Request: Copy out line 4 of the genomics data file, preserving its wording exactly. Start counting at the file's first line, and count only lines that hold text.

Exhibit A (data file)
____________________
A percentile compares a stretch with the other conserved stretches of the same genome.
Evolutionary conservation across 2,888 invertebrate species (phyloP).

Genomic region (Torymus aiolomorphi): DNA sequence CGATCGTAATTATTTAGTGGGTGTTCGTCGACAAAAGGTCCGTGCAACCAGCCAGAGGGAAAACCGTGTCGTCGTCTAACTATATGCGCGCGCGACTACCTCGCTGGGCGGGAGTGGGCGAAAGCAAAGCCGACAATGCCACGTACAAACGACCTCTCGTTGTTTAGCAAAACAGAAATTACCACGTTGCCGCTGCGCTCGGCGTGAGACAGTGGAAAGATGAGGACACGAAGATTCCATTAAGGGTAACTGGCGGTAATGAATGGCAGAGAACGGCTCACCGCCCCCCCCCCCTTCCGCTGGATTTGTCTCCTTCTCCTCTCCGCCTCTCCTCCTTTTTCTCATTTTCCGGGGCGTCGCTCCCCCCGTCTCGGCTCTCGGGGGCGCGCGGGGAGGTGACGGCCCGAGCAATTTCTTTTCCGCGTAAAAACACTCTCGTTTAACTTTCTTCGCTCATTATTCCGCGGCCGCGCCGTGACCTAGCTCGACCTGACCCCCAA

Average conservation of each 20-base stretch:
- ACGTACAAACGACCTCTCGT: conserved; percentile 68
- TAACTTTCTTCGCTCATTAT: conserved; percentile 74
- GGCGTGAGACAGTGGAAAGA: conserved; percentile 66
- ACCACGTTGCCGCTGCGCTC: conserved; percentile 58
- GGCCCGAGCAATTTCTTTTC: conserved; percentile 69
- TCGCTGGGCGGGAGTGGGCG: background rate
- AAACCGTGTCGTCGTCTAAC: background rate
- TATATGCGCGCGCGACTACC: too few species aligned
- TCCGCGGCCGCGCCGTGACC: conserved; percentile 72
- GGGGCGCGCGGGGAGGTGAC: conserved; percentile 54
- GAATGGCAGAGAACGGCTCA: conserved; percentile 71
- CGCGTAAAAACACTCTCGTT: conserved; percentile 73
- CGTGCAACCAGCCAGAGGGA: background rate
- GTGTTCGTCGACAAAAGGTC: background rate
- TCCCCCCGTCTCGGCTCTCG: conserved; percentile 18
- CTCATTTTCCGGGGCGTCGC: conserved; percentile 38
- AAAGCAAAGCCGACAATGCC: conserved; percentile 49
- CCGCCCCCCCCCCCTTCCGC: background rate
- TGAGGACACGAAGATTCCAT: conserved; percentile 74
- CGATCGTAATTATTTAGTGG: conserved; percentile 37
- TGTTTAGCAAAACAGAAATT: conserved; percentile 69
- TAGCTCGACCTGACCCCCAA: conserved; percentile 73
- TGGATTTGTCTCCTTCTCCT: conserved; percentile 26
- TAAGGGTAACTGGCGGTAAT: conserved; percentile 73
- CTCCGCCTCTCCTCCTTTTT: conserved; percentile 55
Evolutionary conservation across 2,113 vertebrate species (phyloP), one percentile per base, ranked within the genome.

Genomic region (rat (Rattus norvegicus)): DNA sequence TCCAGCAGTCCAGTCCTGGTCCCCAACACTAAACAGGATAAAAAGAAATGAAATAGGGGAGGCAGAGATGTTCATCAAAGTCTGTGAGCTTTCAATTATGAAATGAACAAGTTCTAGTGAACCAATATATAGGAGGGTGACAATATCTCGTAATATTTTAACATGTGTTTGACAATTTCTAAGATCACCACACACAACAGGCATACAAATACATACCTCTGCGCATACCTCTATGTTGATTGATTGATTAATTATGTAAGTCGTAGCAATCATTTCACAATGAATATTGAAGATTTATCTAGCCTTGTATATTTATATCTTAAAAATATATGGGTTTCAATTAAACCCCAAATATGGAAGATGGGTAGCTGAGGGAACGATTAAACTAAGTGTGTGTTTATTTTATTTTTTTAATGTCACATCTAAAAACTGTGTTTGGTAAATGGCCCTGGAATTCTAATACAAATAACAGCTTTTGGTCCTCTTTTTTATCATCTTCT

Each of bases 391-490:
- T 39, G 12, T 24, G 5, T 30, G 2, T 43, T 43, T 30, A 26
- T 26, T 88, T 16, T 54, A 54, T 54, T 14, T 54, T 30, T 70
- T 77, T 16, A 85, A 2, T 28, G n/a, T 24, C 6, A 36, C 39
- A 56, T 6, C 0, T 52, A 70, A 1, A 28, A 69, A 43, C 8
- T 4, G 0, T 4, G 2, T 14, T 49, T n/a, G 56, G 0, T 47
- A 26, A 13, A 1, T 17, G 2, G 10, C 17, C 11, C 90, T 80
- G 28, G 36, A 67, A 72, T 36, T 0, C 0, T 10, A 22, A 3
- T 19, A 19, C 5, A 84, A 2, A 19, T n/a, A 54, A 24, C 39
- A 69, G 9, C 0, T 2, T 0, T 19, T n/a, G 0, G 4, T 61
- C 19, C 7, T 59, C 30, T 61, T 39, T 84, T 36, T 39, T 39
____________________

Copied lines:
Average conservation of each 20-base stretch: